When the windings W1 and W2 are energised or the current passing through the windings changes, the disc housing 310 is moved relative to the disc 313 and frame 340 and because the disc housing 310 is connected to the mounting 5 by the bracket 311, the mounting 5, in the case of the actuator 52, is adjusted. The movement of the disc housing 310 is generally a longitudinal movement (i.e. linear movement) in the direction of the axis of the tube 330 and rod 328. To facilitate such movement, clearance is provided between the ends of the rod 330 and the frame 340 and about the disc 313. The bracket 311 is offset relative to the flexure web (such as the flexure web 37) so that movement of the housing 310 applies a torque to the first part 25 of the mounting 5 to cause rotation of the part 25 about the flexure web 37.
In the preferred embodiment of the invention, four actuators are provided for providing actual adjustment about the various axes and flexure webs and the actuators operate in combination in response to signals received from the angular accelerometers to maintain stability of the mounting 5 when the gradiometer is in use.
For cryogenic operation of the gradiometer, the mounting 5, housings 45 and 47, bars 41 and 42, the hollow disc housing 310, coils, and electrical leads referred to previously, are all made from superconducting material such as niobium.
In embodiments of the invention where the gradiometer is not cryogenically operated, the components can be formed from other materials such as aluminium.
The angular accelerometers 90′ have zero quadrupole moment which means that the centre of mass coincides with the flexure web and that consequentially they are insensitive to both gravity gradient and centrifugal force. Linear accelerometers 90″ (
One or both of the bars 41 and 42 can also be used as an angular accelerometer to provide a measure of angular movement of the mounting 5 so that appropriate feedback signals can be generated to compensation for that movement by control of the actuators previously described.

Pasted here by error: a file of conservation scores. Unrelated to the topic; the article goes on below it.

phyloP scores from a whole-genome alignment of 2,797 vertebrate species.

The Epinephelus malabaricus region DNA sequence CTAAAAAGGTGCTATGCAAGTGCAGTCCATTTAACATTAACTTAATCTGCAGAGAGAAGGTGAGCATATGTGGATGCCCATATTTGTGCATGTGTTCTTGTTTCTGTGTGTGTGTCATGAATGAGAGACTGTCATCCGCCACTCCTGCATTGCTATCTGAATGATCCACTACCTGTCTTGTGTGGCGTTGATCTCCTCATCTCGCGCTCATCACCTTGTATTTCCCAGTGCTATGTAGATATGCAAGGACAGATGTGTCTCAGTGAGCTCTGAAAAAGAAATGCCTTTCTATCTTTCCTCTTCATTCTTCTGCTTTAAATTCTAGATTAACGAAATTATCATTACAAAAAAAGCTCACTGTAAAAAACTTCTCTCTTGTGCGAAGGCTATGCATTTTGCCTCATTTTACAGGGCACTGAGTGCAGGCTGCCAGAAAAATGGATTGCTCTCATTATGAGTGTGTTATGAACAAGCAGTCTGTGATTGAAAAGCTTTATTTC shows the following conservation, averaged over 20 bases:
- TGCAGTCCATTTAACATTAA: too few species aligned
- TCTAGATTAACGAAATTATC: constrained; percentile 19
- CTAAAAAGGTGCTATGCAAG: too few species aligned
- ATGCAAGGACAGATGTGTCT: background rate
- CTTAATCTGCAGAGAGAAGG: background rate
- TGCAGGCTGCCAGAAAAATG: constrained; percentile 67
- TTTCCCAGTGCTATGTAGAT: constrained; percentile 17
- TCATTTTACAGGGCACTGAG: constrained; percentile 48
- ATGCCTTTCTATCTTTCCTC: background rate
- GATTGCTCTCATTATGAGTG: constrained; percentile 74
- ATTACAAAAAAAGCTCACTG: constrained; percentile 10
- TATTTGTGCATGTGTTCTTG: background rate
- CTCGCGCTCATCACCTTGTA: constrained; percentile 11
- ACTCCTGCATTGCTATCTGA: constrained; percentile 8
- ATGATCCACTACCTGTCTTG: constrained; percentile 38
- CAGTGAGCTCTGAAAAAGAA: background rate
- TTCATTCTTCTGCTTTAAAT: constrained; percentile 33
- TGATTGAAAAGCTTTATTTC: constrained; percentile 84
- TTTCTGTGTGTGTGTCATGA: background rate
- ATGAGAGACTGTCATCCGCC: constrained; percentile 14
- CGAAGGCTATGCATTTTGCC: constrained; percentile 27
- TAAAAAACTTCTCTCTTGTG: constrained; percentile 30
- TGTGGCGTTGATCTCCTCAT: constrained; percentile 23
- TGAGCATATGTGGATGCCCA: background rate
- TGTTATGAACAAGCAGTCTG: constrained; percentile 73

In the preferred embodiment, four angular accelerometers are provided with two of the accelerometers being formed by the bars 41 and 42. The use of four accelerometers arranged at 45° angles with respect to one another enables adjustment about the x, y and z axes by torque supplied from two or more of the actuators at any one time.
The disc 310 prevents flux from the windings W1 and W2 from leaving the actuator and because the leads 331 and 332 and 333 and 338 leave the actuator through the elongate tube 330, the ability of flux to pass out of the actuator is substantially prevented.
Thus, spurious magnetic fields which may detrimentally effect operation of the instrument are not generated by the actuator and therefore do not influence the sensitivity or operation of the instrument.
The tube 330 preferably has a length to diameter ratio of 10:1 at the least.
The disc plate 316 is preferably formed from macor and the hollow disc housing 310 is formed in two parts 310 a and 310 b. The part 310 b forming a closure panel which enables the disc 313 to be located in the chamber 312 and then the disc housing 310 closed by locating the plate 310 b in place.
With reference to
The bars 41 and 42, in their respective housings, are rotated in a jig (not shown) through 360°. This provides an acceleration range of 2 gE, which is typically 100 times greater than the accelerations which may be conveniently applied at low temperature. A typically requirement is for the capacitors 400 and 401 to be able to detect 0.1 nm over a period of 1 to 20 minutes. A pair of capacitors 400 and 401 is required for each bar to provide some discrimination against sensor drift, since rotation of the bar 41 will cause one capacitor 400 to increase and the other capacitor 401 to decrease by the same amount, as is shown in
The capacitors 400 and 401 are formed by the face 41 a of the bar 41 (and the corresponding face on the other bar 42) and second plates 405 which are spaced from the face 41 a. The gap between the plates of the respective capacitors 400 and 401 must typically be resolved to about 1 ppm.
The capacitor 400 forms a high Q-factor resonant circuit with inductor 410. The inductor 410 and capacitor 400 are provided parallel to capacitors 411 and 412 and connect via capacitor 413 to an amplifier 414. The output of the amplifier 414 is provided to a frequency counter 415 and also fed back between the capacitors 412 and 411 by line 416. The capacitor 400 therefore determines the operating frequency of the amplifier 414 which can be read to a high precision.
If the bar 41 is out of balance, the frequency counter 45 will tend to drift because of the imbalance of the bar. This can be adjusted by moving the grub screws 301 into and out of the masses as previously described until balance takes place. The amplifier 414 can then be disconnected from the frequency counter 415 so that the gradiometer can be arranged within the Dewar 1 with the other parts of the circuits shown in
Since modifications within the spirit and scope of the invention may readily be effected by persons skilled within the art, it is to be understood that this invention is not limited to the particular embodiment described by way of example hereinabove.
In the claims which follow and in the preceding description of the invention, except where the context requires otherwise due to express language or necessary implication, the word “comprise” or variations such as “comprises” or “comprising” is used in an inclusive sense, i.e. to specify the presence of the stated features but not to preclude the presence or addition of further features in various embodiments of the invention.